The entire organ is composed of a mucosa, a very thin connective submucosa, a muscular layer formed by longitudinal smooth muscle fibres and a serosa.

The mucosa of the organ is folded in characteristic patterns (Figure 2) and according to this, it is possible to recognise four regions from cranial to caudal.



The anterior region (club zone) is continuous with the oviduct and is a short segment, which mucosa shows from 5 to 8 parallel lamelli (Figure 2 and 3). The lining epithelial cells are simple columnar and ciliated (Figure 3 insert and 4). Cells located from the base to the apical region of the folds react positively to PAS (Figure 5). Short simple tubular glands open at the base of the folds. They have two cellular types (Figure 6), one of them ciliated and the other plenty of PAS and AB pH 2.5 positive small granules Figure 7.











The next zone, the papillary, comprises 12-16 linear folds of the mucosa covered by a ciliated simple columnar epithelial sheet (Figure 8). Adjacent lamellae are separated by transverse grooves, where simple or ramified tubular glands open (Figure 9). The glands have ciliated cells and two types of secretory cells can be distinguished: one with large PAS (+) and AB (+) granules and the other with small dense granules (Figure 10). Differences in the reactivity to PAS and AB were found between the anterior and caudal portions of this zone. Although the anterior portion was strongly reactive both to PAS and AB pH 2.5, the most caudal zone did not show PAS reaction and only a weak reactivity to AB pH 1 was detected (Figures 11 and 12).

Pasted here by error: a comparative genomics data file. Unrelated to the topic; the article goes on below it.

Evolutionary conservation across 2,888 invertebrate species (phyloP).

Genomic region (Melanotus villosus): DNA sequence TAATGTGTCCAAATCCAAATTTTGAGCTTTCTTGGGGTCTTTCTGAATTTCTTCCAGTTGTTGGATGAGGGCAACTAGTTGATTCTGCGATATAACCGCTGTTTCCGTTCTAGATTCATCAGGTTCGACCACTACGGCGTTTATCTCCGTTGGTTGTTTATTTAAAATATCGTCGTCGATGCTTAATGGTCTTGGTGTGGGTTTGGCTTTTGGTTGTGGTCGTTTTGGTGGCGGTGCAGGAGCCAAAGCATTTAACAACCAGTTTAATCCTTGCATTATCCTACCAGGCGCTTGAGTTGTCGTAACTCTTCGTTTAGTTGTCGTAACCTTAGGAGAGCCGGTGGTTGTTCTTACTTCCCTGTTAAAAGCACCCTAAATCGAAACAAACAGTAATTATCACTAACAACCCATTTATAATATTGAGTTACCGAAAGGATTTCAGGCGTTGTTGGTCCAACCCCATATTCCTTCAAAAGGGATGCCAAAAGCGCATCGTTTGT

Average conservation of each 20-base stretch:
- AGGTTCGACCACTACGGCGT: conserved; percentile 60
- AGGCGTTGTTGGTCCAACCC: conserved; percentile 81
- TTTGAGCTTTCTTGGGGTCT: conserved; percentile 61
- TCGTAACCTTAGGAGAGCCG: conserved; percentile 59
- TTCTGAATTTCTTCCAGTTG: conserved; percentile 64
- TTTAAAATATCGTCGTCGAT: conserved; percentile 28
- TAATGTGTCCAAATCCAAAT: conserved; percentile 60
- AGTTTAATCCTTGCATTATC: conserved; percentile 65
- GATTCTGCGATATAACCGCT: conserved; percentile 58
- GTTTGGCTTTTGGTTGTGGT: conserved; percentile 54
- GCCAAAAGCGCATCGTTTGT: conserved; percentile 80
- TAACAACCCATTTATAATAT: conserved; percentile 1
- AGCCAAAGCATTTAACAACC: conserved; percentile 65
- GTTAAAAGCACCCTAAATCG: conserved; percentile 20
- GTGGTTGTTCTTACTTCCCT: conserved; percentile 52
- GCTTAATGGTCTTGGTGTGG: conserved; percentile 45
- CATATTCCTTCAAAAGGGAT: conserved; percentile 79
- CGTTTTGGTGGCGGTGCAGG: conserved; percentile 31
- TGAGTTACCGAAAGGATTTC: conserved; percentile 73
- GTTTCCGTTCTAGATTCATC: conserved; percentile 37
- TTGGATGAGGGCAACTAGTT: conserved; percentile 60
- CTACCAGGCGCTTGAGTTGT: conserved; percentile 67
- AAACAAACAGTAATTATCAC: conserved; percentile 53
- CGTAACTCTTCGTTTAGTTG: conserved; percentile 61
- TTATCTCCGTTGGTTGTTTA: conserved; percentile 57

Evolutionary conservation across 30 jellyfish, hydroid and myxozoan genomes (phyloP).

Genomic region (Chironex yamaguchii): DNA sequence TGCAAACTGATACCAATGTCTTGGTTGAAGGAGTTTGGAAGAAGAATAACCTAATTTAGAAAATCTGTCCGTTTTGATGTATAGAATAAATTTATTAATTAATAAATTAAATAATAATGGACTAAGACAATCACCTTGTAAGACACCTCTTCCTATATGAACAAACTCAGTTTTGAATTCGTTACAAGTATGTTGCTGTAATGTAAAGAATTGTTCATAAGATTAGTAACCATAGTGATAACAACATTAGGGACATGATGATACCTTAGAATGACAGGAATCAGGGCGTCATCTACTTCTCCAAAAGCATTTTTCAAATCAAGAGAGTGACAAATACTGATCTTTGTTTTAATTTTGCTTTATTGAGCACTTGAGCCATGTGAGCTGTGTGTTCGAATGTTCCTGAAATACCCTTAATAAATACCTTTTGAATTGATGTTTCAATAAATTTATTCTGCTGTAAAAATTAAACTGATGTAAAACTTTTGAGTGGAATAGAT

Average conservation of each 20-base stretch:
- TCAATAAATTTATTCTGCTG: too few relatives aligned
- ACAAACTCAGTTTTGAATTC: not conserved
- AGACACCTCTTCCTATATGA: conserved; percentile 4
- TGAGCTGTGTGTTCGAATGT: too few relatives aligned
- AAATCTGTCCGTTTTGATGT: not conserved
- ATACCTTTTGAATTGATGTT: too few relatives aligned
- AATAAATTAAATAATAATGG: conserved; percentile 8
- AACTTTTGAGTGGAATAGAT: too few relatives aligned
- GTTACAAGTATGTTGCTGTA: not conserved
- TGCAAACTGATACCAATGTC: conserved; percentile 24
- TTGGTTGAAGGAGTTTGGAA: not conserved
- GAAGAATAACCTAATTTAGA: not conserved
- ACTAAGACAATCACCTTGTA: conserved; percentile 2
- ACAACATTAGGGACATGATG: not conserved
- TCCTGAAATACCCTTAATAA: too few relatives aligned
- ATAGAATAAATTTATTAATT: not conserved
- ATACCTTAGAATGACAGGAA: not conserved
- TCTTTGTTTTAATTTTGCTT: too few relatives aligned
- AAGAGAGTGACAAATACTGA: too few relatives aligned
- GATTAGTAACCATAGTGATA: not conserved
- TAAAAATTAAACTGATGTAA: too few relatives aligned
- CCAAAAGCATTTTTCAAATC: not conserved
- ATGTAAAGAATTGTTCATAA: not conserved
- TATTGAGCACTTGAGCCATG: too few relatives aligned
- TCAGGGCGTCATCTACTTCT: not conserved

The region that follows the papillary is named baffle zone and is the most conspicuous and extensive (32-38 lamellae) segment (Figure 13). The lamellae are narrow at the base and apically expanded ending as a "plateau". Each lamella is surrounded by two short epithelial folds (spinnerets) (Figure 13). The surface epithelium in both structures is simple columnar ciliated but lower in the spinnerets. The tubular glands have the two characteristic cell types: secretory cells plenty of supranuclear granules and ciliated cells with luminal nucleus (Figure 14). Adenomers are PAS (–) and AB 2.5 (–). Occasionally, some spermatozoa were seen in this region.